Scientists demonstrate coherent coupling between a quantum dot and a donor atom in silicon

Scientists demonstrate coherent coupling between a quantum dot and a donor atom in silicon
Angled view scanning electron microscope image of the device gate structure. The blue overlay represents the electrically active part of the device. The upper left portion of the device serves as a charge sensor (CS) to detect the state of the qubit. Donors are implanted in the regions designated by the dashed red lines. The relevant donor (D) located next to the quantum dot (QD) is indicated by the red dot. Scale bar: 200 nanometers. Credit: US Department of Energy

Quantum computers could tackle problems that current supercomputers can't. Quantum computers rely on quantum bits, or "qubits." Current computers perform millions of calculations, one after the other. Qubit coupling allows quantum computers to perform them all at the same time. Qubits could store the data that add up to bank accounts and medical records. In an unusual twist, qubits represent data by the binary state of electron spins. Two systems existed to create qubits. Researchers successfully integrated the systems—donor atoms and quantum dots. The new qubits don't let the spins, and hence the data, degrade. Specifically, the bits demonstrate coherent coupling of the electron spins. This hybrid approach, which has remained elusive until now, exploits the advantages of the two qubit systems.

For almost two decades, scientists have created theoretical proposals of such a hybrid ( qubit) architecture. Now, researchers have made an important step toward the practical realization of silicon qubits. Silicon matters. Why? It is the same material used today in our personal computers. The manufacturing process for qubits could fit within today's manufacturing and computing technologies.

Qubits form the basis of computation. Building a practical quantum computer demands two important features: the maintenance of coherent quantum states and the assembly of qubits. Coherence can be thought of as an ideal property of the interacting wavefunctions that describe particles. Silicon is an appealing qubit material as it provides an environment that minimizes quantum decoherence. Additionally, there is already infrastructure in place for building silicon devices. However, the second critical requirement—assembling the qubits—has proven immensely challenging. Donor atoms must be embedded in silicon in such a way that their interactions can be controlled. Achieving this demands extreme precision.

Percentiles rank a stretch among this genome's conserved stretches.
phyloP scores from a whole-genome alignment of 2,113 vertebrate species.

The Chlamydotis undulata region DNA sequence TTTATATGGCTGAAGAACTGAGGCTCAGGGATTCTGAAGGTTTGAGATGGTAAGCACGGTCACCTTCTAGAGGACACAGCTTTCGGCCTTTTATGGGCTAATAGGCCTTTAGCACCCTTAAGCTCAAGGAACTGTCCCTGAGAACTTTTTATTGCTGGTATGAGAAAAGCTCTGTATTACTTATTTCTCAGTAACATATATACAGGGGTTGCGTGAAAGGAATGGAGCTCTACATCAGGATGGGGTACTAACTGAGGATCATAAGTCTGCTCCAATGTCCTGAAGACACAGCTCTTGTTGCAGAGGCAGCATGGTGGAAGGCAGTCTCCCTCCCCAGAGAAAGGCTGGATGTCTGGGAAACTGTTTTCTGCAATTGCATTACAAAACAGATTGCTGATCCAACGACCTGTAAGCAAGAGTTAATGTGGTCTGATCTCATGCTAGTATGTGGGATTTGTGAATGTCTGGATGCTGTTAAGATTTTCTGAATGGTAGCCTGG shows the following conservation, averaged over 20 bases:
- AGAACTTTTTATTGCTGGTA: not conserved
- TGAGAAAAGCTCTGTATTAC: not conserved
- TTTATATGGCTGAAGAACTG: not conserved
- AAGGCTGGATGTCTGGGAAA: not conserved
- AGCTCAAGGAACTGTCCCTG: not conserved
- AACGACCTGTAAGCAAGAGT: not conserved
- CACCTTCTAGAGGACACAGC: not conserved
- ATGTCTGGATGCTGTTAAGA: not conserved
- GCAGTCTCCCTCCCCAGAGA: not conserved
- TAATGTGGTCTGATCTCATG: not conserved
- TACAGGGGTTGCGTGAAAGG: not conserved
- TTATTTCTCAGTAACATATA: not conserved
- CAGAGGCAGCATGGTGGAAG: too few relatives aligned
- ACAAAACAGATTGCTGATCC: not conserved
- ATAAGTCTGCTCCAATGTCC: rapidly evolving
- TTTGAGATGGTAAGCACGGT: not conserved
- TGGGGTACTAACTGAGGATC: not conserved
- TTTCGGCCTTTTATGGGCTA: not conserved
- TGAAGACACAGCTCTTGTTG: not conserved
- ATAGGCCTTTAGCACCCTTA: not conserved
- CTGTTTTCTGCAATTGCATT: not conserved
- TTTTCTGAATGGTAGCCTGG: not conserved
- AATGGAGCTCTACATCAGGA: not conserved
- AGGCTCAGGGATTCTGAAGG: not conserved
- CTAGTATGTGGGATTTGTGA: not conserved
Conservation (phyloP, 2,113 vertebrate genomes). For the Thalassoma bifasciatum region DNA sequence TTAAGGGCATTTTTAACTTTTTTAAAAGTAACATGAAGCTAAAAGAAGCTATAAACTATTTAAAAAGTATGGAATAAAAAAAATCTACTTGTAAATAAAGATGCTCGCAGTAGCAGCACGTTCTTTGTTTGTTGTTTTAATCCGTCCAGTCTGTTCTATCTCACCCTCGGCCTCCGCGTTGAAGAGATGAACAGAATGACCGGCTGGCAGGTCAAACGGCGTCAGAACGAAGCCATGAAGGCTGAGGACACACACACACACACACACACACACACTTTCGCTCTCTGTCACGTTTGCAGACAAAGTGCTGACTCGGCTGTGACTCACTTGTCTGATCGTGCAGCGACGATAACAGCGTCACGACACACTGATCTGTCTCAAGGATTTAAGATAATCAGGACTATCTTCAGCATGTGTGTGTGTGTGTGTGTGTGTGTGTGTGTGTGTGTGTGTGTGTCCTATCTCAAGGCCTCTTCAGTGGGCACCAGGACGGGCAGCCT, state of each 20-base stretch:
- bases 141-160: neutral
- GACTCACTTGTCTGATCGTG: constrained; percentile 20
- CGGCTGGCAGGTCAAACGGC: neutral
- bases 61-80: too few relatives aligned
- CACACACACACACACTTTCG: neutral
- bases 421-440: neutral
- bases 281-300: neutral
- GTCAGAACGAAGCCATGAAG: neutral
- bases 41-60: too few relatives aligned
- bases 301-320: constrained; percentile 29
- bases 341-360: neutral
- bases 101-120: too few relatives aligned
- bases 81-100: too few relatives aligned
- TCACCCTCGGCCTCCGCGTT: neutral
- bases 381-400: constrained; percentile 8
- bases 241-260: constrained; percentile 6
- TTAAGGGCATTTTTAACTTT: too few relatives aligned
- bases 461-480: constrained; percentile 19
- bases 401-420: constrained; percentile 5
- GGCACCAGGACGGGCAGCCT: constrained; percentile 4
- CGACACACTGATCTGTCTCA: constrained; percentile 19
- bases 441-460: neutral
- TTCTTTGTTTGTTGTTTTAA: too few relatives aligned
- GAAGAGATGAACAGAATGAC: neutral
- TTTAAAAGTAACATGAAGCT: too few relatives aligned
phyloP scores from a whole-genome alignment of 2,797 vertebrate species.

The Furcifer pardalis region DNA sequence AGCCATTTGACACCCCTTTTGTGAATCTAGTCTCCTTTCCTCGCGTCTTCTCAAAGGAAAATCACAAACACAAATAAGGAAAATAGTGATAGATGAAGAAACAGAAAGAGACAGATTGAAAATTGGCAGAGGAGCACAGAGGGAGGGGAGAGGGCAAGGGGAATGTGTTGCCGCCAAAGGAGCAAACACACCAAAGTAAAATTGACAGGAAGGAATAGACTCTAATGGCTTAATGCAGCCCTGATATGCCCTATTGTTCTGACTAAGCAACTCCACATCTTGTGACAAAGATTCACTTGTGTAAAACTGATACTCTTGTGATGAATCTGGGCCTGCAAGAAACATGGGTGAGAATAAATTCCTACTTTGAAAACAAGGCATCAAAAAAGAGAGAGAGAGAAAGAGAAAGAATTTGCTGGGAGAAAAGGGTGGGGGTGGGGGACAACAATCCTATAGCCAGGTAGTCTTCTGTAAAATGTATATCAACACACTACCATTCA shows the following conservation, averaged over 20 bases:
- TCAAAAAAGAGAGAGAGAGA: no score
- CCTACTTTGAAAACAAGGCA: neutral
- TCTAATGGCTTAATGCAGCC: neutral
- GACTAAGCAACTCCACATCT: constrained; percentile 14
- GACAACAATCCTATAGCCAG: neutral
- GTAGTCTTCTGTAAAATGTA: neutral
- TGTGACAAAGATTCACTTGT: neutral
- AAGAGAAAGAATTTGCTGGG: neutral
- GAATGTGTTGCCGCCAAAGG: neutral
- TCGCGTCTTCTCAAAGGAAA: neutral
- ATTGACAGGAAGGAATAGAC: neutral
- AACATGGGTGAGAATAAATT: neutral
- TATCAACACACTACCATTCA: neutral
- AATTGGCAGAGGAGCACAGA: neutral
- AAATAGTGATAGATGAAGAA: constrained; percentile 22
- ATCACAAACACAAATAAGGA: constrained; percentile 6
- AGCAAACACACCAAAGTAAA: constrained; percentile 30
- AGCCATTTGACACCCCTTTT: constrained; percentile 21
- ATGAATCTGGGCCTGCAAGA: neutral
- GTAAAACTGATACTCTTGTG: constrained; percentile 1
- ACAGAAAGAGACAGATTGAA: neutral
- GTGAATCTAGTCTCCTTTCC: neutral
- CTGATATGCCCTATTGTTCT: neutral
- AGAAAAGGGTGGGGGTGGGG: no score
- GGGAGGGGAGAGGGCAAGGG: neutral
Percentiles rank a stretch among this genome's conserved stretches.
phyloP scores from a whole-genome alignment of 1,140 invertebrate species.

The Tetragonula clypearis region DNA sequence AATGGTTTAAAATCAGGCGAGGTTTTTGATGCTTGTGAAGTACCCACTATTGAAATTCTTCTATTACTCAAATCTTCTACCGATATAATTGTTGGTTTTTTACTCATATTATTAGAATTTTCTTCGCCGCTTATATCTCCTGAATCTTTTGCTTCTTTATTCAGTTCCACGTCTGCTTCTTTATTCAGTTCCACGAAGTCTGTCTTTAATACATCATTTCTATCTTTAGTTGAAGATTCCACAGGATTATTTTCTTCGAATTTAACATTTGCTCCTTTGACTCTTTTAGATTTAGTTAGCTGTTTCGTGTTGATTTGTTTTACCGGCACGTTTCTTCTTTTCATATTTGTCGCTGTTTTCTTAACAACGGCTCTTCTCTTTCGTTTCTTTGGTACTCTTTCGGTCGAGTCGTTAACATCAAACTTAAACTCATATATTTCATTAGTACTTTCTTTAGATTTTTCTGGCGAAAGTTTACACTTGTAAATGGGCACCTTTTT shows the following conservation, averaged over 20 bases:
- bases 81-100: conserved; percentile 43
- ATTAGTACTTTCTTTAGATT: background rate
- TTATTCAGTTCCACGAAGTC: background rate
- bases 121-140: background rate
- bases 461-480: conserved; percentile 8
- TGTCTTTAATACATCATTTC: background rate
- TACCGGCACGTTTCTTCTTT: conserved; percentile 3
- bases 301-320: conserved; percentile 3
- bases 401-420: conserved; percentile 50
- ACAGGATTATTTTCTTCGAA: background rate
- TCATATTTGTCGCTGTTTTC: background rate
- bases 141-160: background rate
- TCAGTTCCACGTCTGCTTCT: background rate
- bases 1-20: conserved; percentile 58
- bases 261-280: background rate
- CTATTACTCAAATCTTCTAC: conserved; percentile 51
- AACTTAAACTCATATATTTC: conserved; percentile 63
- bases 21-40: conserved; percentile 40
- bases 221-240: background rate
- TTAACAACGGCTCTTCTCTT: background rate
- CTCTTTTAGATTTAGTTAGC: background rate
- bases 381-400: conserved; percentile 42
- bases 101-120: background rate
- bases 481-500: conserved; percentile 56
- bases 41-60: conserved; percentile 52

A collaboration between scientists from Canada, Sandia National Laboratories, and the Center for Integrated Nanotechnologies has uncovered an alternative to this donor coupling arrangement—by using quantum dots (QDs). In a cornerstone advance, the researchers demonstrated coherent coupling of the electron from a phosphorus donor atom and an electron of a metal-oxide semiconductor QD. This approach is advantageous. It does not require the extreme degree of placement accuracy as donor coupling. The electronic states of this system are controlled by the nuclear spin of the donor atom, providing a simple integrated method for interacting with the qubit. Thus, there is no need to use additional micromagnets or QDs.


Explore further

Silicon provides means to control quantum bits for faster algorithms

More information: Patrick Harvey-Collard et al. Coherent coupling between a quantum dot and a donor in silicon, Nature Communications (2017). DOI: 10.1038/s41467-017-01113-2
Journal information: Nature Communications

Citation: Scientists demonstrate coherent coupling between a quantum dot and a donor atom in silicon (2018, June 19) retrieved 20 September 2019 from https://phys.org/news/2018-06-scientists-coherent-coupling-quantum-dot.html
This document is subject to copyright. Apart from any fair dealing for the purpose of private study or research, no part may be reproduced without the written permission. The content is provided for information purposes only.
67 shares

Feedback to editors

User comments

Please sign in to add a comment. Registration is free, and takes less than a minute. Read more